Big idea in Calculus: approximation

′ df ∆f f (x + h) f (x) Derivative: f (x)= = − , dx ≈ ∆x h rate of change is approximately the ratio of changes in the function value and in the variable in a very short time

Linear approximation: f (x) f (x )+ f ′(x )(x x ) ≈ 0 0 − 0 The graph of nonlinear function the graph of tangent line ≈ Diﬀerentiation: Calculate the rate of small change

Integration: Accumulate all small changes How to calculate the area?

Rectangle: A = ab (a = length, b = width) 1 Triangle: A = ab 2

Polygon: divide it to triangles, calculate each then take the sum What if it is a circle?

Calculation of π: Archimedes (287–212 BC) 3.1408 223/71 <π< 22/7 3.1429 Liu Hui (about 220–280) π 3.1416,≈ ≈ Zu Chongzhi (429–500) π ≈3.1415926 ≈ Big idea

The area of non-polygon can be calculated from that of polygons! (and take limit)

Area under the curve when f (x) 0: ≥ Geometric idea

Use rectangle with certain height to approximate irregular but almost rectangular shape

Procedure: 1. divide the interval [a, b] into n equal subintervals with length of subinterval ∆x = (b a)/n − 2. With x = a, x = x +∆x, , xi = xi +∆x, , xn = b, and choose yi so 0 1 0 ··· +1 ··· that xi−1 yi xi . 3. Approximate the area above [xi , xi+1] by f (yi ) ∆x 4. Take the≤ sum≤ (called Riemann sum): · n f (yi )∆x = f (y )∆x + f (y )∆x + + f (yn)∆x 1 2 ··· Xi=1

How to choose yi ? Left-endpoint-sum (Ln), right-endpoint-sum (Rn), midpoint rule (Mn). Riemann sum

Example: Find area below the curve y = x2 with 0 x 1 by using Riemann sum ≤ ≤ approximation L4, R4 and M4. L =[f (0) + f (1/4) + f (1/2) + f (3/4)] 0.25 = 7/32 = 0.21875 4 · R4 =[f (1/4) + f (1/2) + f (3/4) + f (1)] 0.25 = 15/31 = 0.46875 M =[f (1/8) + f (3/8) + f (5/8) + f (7/8)]· 0.25 = 21/64 = 0.328175 4 · What if n is large? Area as limit: Deﬁnite integral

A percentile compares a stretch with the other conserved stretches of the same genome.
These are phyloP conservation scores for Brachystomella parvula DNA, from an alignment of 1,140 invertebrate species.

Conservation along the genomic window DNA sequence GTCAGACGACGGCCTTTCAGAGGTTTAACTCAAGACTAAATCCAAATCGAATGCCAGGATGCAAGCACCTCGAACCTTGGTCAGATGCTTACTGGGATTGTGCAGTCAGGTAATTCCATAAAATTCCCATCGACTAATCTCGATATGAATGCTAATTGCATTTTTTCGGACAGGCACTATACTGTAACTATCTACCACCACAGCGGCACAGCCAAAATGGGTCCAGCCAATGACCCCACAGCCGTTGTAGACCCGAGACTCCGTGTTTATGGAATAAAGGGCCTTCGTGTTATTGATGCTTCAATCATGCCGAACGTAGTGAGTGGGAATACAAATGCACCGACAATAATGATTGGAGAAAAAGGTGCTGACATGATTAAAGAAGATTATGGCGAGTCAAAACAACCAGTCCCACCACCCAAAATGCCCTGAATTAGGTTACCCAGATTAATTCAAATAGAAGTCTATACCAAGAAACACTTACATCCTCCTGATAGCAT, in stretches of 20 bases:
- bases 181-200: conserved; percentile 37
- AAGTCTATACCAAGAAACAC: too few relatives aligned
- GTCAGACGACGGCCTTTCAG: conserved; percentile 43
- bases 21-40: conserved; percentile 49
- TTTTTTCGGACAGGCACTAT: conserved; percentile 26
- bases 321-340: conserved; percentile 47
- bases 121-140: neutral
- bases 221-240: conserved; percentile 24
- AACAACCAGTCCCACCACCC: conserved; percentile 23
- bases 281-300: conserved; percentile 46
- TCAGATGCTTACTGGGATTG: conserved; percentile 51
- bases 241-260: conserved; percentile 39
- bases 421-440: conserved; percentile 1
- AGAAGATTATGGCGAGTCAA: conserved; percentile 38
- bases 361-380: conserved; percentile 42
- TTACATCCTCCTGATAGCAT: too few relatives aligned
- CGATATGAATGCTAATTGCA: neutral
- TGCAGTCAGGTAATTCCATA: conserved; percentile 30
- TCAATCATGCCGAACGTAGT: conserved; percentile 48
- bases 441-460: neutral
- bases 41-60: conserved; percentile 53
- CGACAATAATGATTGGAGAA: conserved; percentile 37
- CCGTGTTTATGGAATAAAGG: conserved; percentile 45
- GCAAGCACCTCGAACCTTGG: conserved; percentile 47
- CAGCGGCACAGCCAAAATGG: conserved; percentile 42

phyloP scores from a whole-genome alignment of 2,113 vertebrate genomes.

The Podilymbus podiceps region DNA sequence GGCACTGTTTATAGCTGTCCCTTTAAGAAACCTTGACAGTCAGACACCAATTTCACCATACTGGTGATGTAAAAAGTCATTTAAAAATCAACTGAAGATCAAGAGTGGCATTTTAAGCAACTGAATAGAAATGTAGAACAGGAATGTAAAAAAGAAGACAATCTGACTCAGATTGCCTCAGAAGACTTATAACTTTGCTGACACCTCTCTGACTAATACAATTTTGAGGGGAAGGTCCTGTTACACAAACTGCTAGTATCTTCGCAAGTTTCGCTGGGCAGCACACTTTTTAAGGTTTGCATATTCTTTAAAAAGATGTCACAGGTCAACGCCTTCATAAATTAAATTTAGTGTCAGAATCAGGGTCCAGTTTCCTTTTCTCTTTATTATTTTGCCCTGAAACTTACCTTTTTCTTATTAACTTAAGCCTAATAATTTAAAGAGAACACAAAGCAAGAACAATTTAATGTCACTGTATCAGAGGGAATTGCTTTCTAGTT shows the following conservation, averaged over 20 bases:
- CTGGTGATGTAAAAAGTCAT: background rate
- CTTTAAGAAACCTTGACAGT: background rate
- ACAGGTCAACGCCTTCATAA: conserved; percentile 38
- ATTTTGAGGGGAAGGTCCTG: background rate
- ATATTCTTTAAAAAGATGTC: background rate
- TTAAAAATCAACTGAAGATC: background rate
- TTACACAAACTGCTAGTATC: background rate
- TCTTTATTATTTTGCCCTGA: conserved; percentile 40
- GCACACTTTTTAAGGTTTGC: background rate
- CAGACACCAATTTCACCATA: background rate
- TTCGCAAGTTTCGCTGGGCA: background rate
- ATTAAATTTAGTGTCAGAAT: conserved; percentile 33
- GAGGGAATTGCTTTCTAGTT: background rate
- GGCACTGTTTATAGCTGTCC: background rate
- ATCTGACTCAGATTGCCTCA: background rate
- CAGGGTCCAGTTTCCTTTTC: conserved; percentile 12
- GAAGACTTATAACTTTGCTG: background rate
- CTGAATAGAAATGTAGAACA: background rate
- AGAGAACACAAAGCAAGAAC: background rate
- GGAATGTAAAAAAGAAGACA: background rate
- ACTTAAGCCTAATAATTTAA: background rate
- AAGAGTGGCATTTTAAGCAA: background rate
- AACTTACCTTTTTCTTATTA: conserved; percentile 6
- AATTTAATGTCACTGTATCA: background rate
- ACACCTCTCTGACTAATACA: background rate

The area under y = f (x) is the limit of Riemann sum: n A = lim Rn = lim f (yi )∆x n→∞ n→∞ Xi=1 is the notation for sum (called sigma) P b n f (x)dx = lim f (yi )∆x (limit of Riemann sum) Z n→∞ a Xi=1 where ∆x = (b a)/n, x = a, x = x +∆x, , x = x +∆x, , xn = b, and − 0 1 0 ··· k+1 k ··· xi− yi xi . 1 ≤ ≤ When n , ∆x 0. If the limit exists, then the function f is integrable on [a, b], b →∞ → and f (x)dx is the deﬁnite integral of f from a to b. Za (Theorem: If f is continuous, or f has only a ﬁnite number of jump discontinuities, then f is integrable.)

a: lower limit; b: upper limit; f (x): integrand; : integral sign (S=sum) Z deﬁnite integral is a number Meaning of the deﬁnite integral

When f (x) is positive, the deﬁnite integral is the area below f (x) (and above y = 0)

When f (x) can be both positive and negative, the deﬁnite integral is the “signed” area 2 Example: Find (2x 3)dx. Z0 − Properties of deﬁnite integral:

b b b f (x)+ g(x) dx = f (x)dx + g(x)dx, Za Za Za b b b f (x) g(x) dx = f (x)dx g(x)dx, Za − Za − Za b b αf (x)dx = α f (x)dx, Za Za b c b f (x)dx = f (x)dx + f (x)dx, Za Za Zc a b c f (x)dx = f (x)dx, and f (x)dx = 0, Zb − Za Zc b b If f (x) g(x) for x [a, b], then f (x)dx g(x)dx, ≤ ∈ Za ≤ Za If m f (x) M for x [a, b], then ≤ ≤ b ∈ m(b a) f (x)dx M(b a). − ≤ Za ≤ − How to calculate the deﬁnite integral?